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China puts Christie's on close watch list

CHINA said yesterday it will tighten control over the activities of London-based auction house Christie's after it brokered the sale of a pair of Qing Dynasty (1644-1911) bronzes that were looted from the Old Summer Palace in Beijing.

Christie's ignored China's call to return the bronzes and sold them at a Paris auction late Wednesday as part of a huge collection owned by the late fashion king Yves Saint Laurent and his partner, Pierre Berge.

China's State Administration of Cultural Heritage, the country's cultural relics watchdog, told its branches around the country to enhance inspection on the entry and exit of artwork and antiques associated with the auction house.

Harder look

From now on, each item Christie's or its agencies plan to ship in or out of China needs to be reported to the administration for final approval.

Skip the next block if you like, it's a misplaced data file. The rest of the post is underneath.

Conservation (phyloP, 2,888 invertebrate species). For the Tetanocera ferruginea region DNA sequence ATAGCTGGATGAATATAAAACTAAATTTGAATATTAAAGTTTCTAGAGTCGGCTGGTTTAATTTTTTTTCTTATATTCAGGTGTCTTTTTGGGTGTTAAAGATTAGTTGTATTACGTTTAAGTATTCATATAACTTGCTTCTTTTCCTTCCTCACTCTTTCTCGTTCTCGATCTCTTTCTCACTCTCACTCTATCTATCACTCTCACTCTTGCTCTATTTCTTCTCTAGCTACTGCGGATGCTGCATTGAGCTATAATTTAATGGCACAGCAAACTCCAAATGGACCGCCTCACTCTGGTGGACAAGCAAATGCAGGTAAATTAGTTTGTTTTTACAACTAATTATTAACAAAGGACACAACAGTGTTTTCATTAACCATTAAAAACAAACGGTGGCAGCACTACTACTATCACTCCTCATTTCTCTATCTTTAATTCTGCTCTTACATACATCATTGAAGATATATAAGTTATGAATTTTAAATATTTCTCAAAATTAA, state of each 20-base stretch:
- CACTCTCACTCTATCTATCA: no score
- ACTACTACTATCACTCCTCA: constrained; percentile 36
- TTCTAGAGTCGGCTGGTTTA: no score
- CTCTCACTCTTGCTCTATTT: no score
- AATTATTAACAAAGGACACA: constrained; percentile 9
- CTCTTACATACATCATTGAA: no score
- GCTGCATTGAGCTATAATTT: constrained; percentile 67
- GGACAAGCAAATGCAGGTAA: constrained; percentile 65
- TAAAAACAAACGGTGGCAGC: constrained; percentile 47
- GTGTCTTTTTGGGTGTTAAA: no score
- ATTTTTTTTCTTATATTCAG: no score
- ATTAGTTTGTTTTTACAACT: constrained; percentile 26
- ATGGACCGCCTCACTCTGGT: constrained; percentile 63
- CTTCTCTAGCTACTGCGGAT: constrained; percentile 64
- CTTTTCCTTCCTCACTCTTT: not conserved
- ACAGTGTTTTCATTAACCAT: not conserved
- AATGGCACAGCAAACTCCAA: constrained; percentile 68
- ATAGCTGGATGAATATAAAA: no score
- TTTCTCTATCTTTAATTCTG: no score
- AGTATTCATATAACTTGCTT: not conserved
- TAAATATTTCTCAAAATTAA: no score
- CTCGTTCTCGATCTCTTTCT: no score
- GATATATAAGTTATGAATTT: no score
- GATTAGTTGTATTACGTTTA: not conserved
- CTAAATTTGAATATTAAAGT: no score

Any relics Christie's declares for entry or exit suspected of being stolen or smuggled should be reported to Customs officials or police immediately, the administration said.

It issued a statement condemning the auction and said it would have "serious effects" on Christie's development in China.

The two bronzes, the heads of a rabbit and a rat, were among 12 severed from a zodiac water clock in Beijing's Old Summer Palace in 1860.

They were sold on Wednesday by Christie's for 14 million euros (US$17.9 million) each to an unidentified telephone bidder, fetching well above the estimated 8 million to 10 million euros each.

The buyer was later identified by Bloomberg News as Thomas Seydoux, a senior expert at Christie's in charge of the auction of modern art and impressionist works.

The relics administration said it will continue to seek the return of the sculptures through international conventions.

It told the People's Daily that the Paris auction "flew in the face of the spirit of international treaties and an international consensus on returning relics to their country of origin."

It said the auction would bring "repercussions," as it had "harmed the cultural rights and national feeling of the Chinese people."

In a statement e-mailed to Xinhua new agency yesterday, Christie's asserted that it had abided by all international and French laws regarding the Paris auction on Wednesday.


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